In 1983, the cartoonist Richard Guindon, a Minnesota native, published a book titled The World According to Carp. The title referenced a popular John Irving novel, made into a movie in 1982. But Guindon’s drawings were distinctly Minnesotan, filled with people wearing ear-flap hats, holding jumper cables, forking lutefisk. I have no idea how the book sold in stores; however, I can tell you that, at age 13, I found it hilarious. One sketch spoofed an orange-juice slogan popular at the time: The caption read, “Carp—Not Just for Breakfast Anymore.”
Guindon was joking. But eating carp is among the solutions recently proposed by the White House as a way to deal with the spread of a nasty invasive species. Asian carp are voracious creatures that have despoiled lakes and riverways across the Midwest. Scientists haven’t officially confirmed the fish’s arrival in Minnesota, but as senior editor Tim Gihring reports in this month’s feature story “The One That Got Away” (page 58), anglers on Lake Pepin say they’re already all-too-familiar with the beast. For Minnesotans, the threat is considerable—not only might Asian carp ruin our 10,000-plus lakes, rivers, and wetlands, they could also put a curb on our recreational traditions, from walleye fishing to water-skiing. So far, efforts to contain the species have been hampered by a variety of issues—mostly political—but Gihring notes that some experts still have hope that an environmental crisis can be averted. Is the answer eating carp (or shipping them to China to be eaten) as some have proposed? It’s a question worth pondering, though perhaps not at breakfast.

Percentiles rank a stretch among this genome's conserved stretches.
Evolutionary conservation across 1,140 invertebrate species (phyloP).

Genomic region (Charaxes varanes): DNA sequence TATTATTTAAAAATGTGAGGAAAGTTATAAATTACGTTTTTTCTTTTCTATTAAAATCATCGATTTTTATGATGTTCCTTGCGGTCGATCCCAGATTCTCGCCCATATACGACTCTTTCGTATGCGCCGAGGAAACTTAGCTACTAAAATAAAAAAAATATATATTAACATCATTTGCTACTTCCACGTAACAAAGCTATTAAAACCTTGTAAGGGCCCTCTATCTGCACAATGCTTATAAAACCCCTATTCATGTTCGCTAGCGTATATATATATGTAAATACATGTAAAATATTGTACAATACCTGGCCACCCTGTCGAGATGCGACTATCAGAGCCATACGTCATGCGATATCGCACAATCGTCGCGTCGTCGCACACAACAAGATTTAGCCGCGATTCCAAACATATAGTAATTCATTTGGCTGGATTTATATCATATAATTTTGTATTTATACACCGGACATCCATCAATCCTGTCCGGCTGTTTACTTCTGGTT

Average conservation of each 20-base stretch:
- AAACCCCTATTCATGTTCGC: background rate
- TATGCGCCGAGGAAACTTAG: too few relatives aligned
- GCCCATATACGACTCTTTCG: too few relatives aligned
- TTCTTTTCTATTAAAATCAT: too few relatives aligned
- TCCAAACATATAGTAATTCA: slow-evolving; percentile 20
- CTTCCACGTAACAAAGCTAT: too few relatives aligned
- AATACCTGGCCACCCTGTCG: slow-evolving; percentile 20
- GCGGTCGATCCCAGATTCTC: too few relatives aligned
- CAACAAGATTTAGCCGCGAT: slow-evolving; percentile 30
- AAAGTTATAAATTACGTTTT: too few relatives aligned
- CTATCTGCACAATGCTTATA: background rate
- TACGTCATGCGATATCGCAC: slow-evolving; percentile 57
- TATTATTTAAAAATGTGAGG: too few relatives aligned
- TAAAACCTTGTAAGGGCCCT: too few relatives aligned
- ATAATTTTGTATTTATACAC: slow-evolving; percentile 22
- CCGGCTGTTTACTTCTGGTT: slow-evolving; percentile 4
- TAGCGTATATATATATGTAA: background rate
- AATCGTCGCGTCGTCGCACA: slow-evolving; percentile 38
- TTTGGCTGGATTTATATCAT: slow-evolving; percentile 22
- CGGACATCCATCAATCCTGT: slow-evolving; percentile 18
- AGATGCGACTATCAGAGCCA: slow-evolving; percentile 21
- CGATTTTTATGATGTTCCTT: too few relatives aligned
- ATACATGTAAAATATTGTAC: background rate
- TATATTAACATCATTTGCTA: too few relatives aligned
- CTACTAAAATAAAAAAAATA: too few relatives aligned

Speaking of meals, when’s lunch? I’ve worked up quite an appetite this month while perusing the photos that accompany this month’s cover story on lunches (page 48). Once again, senior editor Dara Moskowitz Grumdahl has done the hard work for our readers, eating her way across the Twin Cities to find more than 75 soups, salads, sandwiches, and other entrées that will satisfy anyone looking to spice up the midday meal. Sushi? It’s here. Tacos, borscht, and meatball hoagies? Take your pick. The only thing missing, of course, is carp.
Joel Hoekstra, Editor
Photographer Todd Buchanan, charged with styling and shooting numerous soups, sandwiches, sushi, and more for this month’s lunch cover, contributes regularly to the magazine. Before joining Minnesota Monthly, he freelanced for such publications as the New York Times, Washington Post, Businessweek, Fortune, Newsweek, and U.S. News & World Report. He moved to Minnesota from Chicago in 2007.
Minnesota Monthly art director Kirsten Mortensen’s job involves cropping photos. But recently, our style editor Katie Dohman persuaded Mortensen to crop her long hair. The results can be seen in this photo and are documented online (see “Getting Snippy” on the Scout blog at mnmo.com). When not working (or primping), Mortensen enjoys biking with her husband, watching baseball, and eating nachos.
Thomas Strand has photographed numerous subjects for the magazine, from Minneapolis Federal Reserve economist Art Rolnick to Twins mascot T.C. Bear. Last summer, however, Strand took on a particularly dangerous assignment, traveling to Illinois to photograph Asian carp, which tend to leap out of the water when disturbed. Strand survived the experience, but not without a few bruises.